A father who mistakenly believed his wife was having an affair killed her and their two “treasured” children before jumping from the cliff-top where he had proposed 17 years earlier, an inquest has heard.
Paul Newman, 42, hit Geraldine Newman over the head with a hammer before stabbing 11-year-old Shannon and six-year-old Shane at their home in Allerton Bywater, West Yorkshire, in 2016.
He left his children underneath a duvet, with religious artefacts placed on top, before travelling to Holyhead in Anglesey, where he jumped 240ft to his death from a cliff wearing only his underwear and socks.
An inquest into the deaths at Wakefield Coroner’s Court heard that the couple had reunited after Newman served a jail sentence for a two-day assault on his wife in 2013.
But the marriage was said to be “deteriorating” at the time of the incident in February 2016 and Mrs Newman had sent a text message to a family member in the weeks leading up to her death saying that she was “terrified” of her husband.
Newman’s sister Rita Farley told the inquest that her brother was not a violent man until he saw text messages from other men on his wife’s phone.
The inquest heard that Newman, at the time of his death, was due to begin therapy and counselling for anxiety and obsessive compulsive disorder and was on medication for back pain, which he felt was altering his behaviour.
“He was not a nasty, violent man,” Mrs Farley said.
“I’d never known that man to have an argument with anyone. He was such a kind, caring, loving man.”
The inquest was told that there was no evidence that Mrs Newman, 51, had carried out a physical affair.
Richard Smith, who was a detective sergeant with West Yorkshire Police at the time, said Mrs Newman and her children were found dead in their home on February 2 2016.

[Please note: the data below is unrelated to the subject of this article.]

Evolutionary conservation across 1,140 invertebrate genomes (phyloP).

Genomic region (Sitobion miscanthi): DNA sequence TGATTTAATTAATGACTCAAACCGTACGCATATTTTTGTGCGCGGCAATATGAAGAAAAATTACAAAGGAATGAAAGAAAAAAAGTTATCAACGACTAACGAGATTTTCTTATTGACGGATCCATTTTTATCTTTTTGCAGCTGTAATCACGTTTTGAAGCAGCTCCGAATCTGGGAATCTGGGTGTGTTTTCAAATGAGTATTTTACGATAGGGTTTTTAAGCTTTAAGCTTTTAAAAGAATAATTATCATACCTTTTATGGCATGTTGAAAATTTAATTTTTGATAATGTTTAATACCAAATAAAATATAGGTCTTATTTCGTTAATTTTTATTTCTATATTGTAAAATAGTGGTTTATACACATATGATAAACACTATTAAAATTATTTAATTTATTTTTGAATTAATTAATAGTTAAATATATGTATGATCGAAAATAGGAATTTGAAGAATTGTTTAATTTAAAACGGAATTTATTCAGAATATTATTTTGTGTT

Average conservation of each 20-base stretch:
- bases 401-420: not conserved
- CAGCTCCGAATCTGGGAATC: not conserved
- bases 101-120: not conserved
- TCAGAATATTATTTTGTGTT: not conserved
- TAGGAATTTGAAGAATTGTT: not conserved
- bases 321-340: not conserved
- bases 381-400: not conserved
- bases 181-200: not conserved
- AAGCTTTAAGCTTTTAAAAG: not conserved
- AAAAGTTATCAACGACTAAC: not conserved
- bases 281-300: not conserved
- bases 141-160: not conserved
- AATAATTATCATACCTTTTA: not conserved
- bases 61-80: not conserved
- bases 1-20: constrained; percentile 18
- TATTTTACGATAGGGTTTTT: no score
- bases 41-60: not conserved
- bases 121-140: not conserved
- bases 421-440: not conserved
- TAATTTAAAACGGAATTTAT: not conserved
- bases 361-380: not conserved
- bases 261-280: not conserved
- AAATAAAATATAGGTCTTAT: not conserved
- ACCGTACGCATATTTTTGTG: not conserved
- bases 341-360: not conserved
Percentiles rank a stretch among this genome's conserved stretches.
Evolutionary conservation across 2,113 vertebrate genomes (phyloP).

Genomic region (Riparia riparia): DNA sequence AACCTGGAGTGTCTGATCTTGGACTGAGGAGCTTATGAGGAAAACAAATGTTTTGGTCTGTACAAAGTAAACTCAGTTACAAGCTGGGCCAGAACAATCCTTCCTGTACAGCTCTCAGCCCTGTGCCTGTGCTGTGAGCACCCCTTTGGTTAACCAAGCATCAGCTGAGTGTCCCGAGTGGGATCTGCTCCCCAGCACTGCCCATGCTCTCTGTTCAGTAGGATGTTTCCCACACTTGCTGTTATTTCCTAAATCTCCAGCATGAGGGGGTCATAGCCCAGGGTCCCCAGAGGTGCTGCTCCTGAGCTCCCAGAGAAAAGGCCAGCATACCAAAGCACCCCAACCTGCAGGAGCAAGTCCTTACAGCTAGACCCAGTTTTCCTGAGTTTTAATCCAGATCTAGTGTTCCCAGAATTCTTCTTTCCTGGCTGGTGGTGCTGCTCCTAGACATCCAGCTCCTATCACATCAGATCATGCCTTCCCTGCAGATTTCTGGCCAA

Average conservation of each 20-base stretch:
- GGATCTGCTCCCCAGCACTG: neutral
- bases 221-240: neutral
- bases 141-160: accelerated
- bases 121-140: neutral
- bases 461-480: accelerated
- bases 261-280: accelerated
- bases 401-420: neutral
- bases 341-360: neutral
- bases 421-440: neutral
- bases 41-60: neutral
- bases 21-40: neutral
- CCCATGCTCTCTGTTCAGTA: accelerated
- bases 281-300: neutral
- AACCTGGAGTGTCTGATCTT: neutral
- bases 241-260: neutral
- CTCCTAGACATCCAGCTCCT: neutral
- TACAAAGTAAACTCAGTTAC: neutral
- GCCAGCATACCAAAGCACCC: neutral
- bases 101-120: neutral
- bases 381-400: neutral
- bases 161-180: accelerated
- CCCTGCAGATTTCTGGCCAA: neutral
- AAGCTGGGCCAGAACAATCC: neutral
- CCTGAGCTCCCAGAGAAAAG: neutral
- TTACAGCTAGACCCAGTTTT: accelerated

He said: “At the scene of the family home, the body of Geraldine Newman was found in the living room downstairs. She was laid on the sofa with a duvet or blanket covering her.”
He continued: “(The children) were found in the bedroom. They were covered with a duvet. They had been stabbed several times. On top of the duvet was a toy, a tiger, a statue of Jesus and two crosses.”
Coroner Kevin McLoughlin told the inquest that the family were Catholic and that rosary beads were also found on the children’s bed.
A hammer was found next to Mrs Newman on the sofa and knives were found on a bed post and under the bed in the children’s room.
Mrs Newman had suffered at least three blows to her head with the hammer, while the children had multiple stab wounds to their necks and chests.
Shane was found to have defence injuries on his right hand.
The inquest heard that Newman had left a three-page letter in the kitchen in which he used the expression “I’m sorry” but did not admit that he had killed his family.
Mr McLoughlin said: “The nature of the document is saying how much he treasured his children.”
After killing his family, Newman travelled to Holyhead.
His body was later found at the foot of South Stack cliff, where Mrs Farley said her brother had proposed to Mrs Newman on Christmas Day 17 years previously.
Paul Johnston, a retired detective chief superintendent who carried out a review into the 25 agencies who had involvement with the family in the years before their deaths, said what happened could not have been foreseen by “friends, family or professionals”.
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Mr McLoughlin concluded that Mrs Newman, Shannon and Shane were unlawfully killed and Newman took his own life.
The coroner, who described the deaths as an “enormous tragedy”, urged anyone having suicidal thoughts to seek help.
He said: “One can only lament that, had he voiced the demons in his mind, that might have precipitated some change.”
Mr McLoughlin added in his conclusion: “No-one foresaw what was to happen. There were no explicit threats that would have enabled someone to intervene to prevent this tragedy.
“We can see a relatively isolated gentleman, with some propensity to compulsive behaviour, being overwhelmed by a situation that was likely to deprive him of his children, who were so fundamentally important to him.
“Anyone probing dark thoughts or feeling overwhelmed should tell someone about the problem and seek help.”